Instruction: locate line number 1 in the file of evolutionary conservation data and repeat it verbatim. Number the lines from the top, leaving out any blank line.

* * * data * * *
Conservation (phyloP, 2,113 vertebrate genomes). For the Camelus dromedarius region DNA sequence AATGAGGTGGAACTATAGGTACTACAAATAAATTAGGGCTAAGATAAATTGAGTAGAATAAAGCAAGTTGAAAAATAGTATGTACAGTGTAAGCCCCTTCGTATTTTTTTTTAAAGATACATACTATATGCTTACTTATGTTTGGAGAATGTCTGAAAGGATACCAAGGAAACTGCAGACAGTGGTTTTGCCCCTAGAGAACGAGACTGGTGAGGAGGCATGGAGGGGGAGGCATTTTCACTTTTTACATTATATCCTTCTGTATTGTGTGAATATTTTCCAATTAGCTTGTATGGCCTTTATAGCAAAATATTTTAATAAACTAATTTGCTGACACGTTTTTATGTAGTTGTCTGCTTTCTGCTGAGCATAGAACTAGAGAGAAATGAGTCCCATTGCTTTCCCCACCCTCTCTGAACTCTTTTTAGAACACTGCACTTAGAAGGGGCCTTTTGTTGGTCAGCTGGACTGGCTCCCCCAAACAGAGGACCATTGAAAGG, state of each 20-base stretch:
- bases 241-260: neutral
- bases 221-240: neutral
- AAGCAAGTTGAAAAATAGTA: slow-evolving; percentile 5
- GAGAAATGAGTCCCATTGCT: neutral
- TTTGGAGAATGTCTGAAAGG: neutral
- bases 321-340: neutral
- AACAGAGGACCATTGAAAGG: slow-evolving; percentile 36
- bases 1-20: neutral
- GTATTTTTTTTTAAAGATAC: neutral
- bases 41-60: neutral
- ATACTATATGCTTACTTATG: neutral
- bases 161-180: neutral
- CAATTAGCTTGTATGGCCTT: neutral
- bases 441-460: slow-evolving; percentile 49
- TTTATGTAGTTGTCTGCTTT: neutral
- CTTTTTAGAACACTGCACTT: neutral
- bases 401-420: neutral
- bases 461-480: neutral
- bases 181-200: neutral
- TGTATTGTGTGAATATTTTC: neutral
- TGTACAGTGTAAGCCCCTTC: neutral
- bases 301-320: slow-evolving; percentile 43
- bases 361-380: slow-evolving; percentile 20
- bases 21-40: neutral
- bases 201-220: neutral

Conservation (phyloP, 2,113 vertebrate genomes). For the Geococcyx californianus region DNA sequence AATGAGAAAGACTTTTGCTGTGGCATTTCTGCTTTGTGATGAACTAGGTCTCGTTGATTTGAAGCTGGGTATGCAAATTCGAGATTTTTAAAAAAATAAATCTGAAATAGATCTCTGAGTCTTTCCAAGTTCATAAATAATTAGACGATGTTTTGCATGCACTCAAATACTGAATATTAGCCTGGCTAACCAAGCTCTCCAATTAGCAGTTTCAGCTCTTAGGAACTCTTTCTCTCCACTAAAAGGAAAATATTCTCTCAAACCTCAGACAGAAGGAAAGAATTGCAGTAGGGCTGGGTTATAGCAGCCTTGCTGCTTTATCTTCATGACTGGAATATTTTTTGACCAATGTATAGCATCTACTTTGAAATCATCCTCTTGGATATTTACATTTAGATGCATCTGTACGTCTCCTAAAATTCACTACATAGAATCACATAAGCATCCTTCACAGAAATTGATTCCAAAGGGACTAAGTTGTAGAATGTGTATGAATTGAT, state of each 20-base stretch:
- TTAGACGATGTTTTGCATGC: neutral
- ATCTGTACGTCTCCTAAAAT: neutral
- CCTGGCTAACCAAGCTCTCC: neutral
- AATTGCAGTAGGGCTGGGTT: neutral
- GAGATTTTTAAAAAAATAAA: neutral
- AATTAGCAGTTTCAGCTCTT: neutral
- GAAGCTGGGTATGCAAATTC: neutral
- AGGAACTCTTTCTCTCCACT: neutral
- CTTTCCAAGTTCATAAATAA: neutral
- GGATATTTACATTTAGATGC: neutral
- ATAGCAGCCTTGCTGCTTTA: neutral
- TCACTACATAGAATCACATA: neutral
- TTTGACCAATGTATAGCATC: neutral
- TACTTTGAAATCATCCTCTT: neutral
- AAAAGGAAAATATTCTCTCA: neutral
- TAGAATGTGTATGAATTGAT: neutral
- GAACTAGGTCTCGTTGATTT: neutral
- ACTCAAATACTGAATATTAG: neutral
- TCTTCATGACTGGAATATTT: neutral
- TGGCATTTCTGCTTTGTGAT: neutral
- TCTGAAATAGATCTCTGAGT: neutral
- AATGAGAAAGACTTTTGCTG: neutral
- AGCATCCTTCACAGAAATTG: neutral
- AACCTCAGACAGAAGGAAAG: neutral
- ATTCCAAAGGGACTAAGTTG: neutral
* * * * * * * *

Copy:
Conservation (phyloP, 2,113 vertebrate genomes). For the Camelus dromedarius region DNA sequence AATGAGGTGGAACTATAGGTACTACAAATAAATTAGGGCTAAGATAAATTGAGTAGAATAAAGCAAGTTGAAAAATAGTATGTACAGTGTAAGCCCCTTCGTATTTTTTTTTAAAGATACATACTATATGCTTACTTATGTTTGGAGAATGTCTGAAAGGATACCAAGGAAACTGCAGACAGTGGTTTTGCCCCTAGAGAACGAGACTGGTGAGGAGGCATGGAGGGGGAGGCATTTTCACTTTTTACATTATATCCTTCTGTATTGTGTGAATATTTTCCAATTAGCTTGTATGGCCTTTATAGCAAAATATTTTAATAAACTAATTTGCTGACACGTTTTTATGTAGTTGTCTGCTTTCTGCTGAGCATAGAACTAGAGAGAAATGAGTCCCATTGCTTTCCCCACCCTCTCTGAACTCTTTTTAGAACACTGCACTTAGAAGGGGCCTTTTGTTGGTCAGCTGGACTGGCTCCCCCAAACAGAGGACCATTGAAAGG, state of each 20-base stretch: